Who Invented the Gas Mask?

Soldiers wearing various designs of WW1 gas masks.
Soldiers wearing various designs of WW1 gas masks.

The gas mask is an invention developed to protect individuals from toxins and poisonous substances that are in the air. Gas masks usually cover the mouth and the nose to protect the individual from airborne hazards, however, most gas masks now safeguard vulnerable tissues such as the eyes. Gas masks have evolved to protect the wearer from both gaseous and particulate toxins. Gas masks are fitted with filters each made to protect against a different toxin or group of toxins. Gas masks do not offer protection from corrosive gas which requires the user to wear protective clothing.

History of the Gas Mask

The Ancient Greeks were the first civilization to utilize gas mask; they made use of the properties of the ordinary sponge as a primitive gas mask. In Persia, the Banu Musa brothers developed a primitive gas mask in the 9th century, and its primary purpose was to offer protection to people working in polluted wells. Alexander von Humboldt, a Prussian mining engineer, developed a primitive respirator to assist miners working in deep mines.

Lewis P. Haslett, an American engineer, created a device in 1847 that resembled modern-day gas masks. He was the first person in the US to receive a patent for a gas mask. His invention worked through the use of a bulb-shaped filter to sieve dust from the inhaled air. The device also had a vent through which air was released back to the atmosphere. John Stenhouse, a Scottish chemist, constructed early versions of the device following Haslett's design.

In 1914, Garrett Morgan patented his 1912 invention, the Safety Hood and Smoke Protector, a device which allowed the user to breathe clean air along the floor and had moist sponges to improve the quality of inhaled air. His invention paved the way for the creation of gas masks used during the First World War.

Gas Masks in World War I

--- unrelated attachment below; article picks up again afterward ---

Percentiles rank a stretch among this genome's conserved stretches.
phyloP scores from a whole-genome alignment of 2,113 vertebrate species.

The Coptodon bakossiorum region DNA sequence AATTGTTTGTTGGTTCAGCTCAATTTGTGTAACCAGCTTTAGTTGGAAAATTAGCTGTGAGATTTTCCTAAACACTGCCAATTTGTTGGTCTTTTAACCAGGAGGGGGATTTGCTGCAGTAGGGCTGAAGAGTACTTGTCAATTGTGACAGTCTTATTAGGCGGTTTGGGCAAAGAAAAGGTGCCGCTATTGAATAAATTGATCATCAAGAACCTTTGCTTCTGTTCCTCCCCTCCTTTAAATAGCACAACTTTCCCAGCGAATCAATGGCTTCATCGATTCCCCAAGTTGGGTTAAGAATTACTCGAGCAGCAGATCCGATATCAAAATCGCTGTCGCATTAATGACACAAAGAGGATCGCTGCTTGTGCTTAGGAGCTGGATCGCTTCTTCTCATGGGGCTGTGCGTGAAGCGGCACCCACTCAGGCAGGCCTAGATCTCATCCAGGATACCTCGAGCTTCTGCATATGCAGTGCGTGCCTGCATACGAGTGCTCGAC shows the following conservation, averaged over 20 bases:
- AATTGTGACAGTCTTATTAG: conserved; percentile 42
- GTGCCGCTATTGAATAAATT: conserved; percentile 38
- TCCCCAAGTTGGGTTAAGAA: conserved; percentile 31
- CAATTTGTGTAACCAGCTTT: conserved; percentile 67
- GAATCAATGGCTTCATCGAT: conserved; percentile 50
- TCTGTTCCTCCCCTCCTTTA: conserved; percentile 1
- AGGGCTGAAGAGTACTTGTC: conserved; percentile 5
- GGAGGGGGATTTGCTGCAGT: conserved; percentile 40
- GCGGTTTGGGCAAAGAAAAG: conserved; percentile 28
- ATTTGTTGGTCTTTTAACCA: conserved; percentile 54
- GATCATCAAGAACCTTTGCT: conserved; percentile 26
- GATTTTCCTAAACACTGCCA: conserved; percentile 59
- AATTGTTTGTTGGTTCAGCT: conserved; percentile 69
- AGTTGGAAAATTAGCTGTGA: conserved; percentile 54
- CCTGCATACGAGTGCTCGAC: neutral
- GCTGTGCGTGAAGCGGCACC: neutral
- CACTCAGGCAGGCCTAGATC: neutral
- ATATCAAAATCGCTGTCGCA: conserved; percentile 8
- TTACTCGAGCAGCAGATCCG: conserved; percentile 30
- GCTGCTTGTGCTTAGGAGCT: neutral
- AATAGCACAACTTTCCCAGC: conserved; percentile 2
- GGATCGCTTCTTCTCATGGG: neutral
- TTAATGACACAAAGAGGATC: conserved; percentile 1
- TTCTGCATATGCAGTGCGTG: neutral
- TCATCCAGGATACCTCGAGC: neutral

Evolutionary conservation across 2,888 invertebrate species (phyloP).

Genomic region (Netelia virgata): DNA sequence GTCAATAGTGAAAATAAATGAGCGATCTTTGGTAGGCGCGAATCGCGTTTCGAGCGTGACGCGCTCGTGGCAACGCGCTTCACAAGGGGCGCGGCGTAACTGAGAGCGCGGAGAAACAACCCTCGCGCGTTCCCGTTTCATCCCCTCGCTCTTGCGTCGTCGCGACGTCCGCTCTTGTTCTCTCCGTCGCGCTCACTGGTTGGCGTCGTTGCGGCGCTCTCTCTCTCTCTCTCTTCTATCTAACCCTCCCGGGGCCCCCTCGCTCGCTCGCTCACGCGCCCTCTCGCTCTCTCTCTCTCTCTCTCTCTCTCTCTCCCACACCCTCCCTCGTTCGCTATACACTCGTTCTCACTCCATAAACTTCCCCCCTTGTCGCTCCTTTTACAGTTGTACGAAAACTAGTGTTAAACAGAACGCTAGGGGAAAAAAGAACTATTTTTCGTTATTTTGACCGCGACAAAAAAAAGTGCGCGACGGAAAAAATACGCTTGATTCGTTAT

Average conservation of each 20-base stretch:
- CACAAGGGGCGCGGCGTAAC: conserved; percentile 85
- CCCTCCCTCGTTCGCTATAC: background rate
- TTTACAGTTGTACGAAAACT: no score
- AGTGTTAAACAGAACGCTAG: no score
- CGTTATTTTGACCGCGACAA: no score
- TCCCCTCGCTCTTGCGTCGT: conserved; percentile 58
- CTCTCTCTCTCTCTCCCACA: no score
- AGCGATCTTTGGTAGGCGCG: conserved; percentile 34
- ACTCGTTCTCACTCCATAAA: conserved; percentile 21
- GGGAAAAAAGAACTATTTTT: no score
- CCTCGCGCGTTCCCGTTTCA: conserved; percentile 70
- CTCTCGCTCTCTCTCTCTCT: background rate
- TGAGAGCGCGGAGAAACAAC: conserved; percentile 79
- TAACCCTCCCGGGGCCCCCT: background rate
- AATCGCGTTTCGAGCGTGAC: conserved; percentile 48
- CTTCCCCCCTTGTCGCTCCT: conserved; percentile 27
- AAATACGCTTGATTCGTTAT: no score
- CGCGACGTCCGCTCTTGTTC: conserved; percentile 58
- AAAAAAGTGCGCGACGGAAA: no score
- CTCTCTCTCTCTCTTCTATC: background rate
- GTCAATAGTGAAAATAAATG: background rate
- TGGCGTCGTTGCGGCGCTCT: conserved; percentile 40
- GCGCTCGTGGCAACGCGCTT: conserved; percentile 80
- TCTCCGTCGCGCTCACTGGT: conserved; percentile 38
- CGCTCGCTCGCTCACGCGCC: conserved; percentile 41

When the Germans used poisonous gas in 1915, the gas masks became an essential component of the war. Immediately after the use of the gas, the Allied forces made use of cotton wool to protect them from the gas. John Scott Haldane improved on the filter used by the Allied troops at the time to develop the Black Veil Respirator. Cluny MacPherson enhanced Haldane's device. Since animals were commonly used during the First World War, gas masks were also designed to protect dogs and horses.

Present Day Gas Masks

The US Army Chemical Warfare Service worked to develop the modern gas masks. They improved on the design used during the First World War and made it more comfortable for individuals to wear it. Due to the development of various weapons particularly biological and chemical weapons, multiple improvements are added continuously to the gas mask.

Civilian Use of Gas Masks

Governments around the world ensured that their citizens were adequately trained in the use of gas masks. Posters and radio lectures were a standard method through which adults learned how to use gas masks. Children were taught how to use gas masks in school through drills. In some schools, it was mandatory for students to carry gas masks and they would be required to wear them during their day to day activities.


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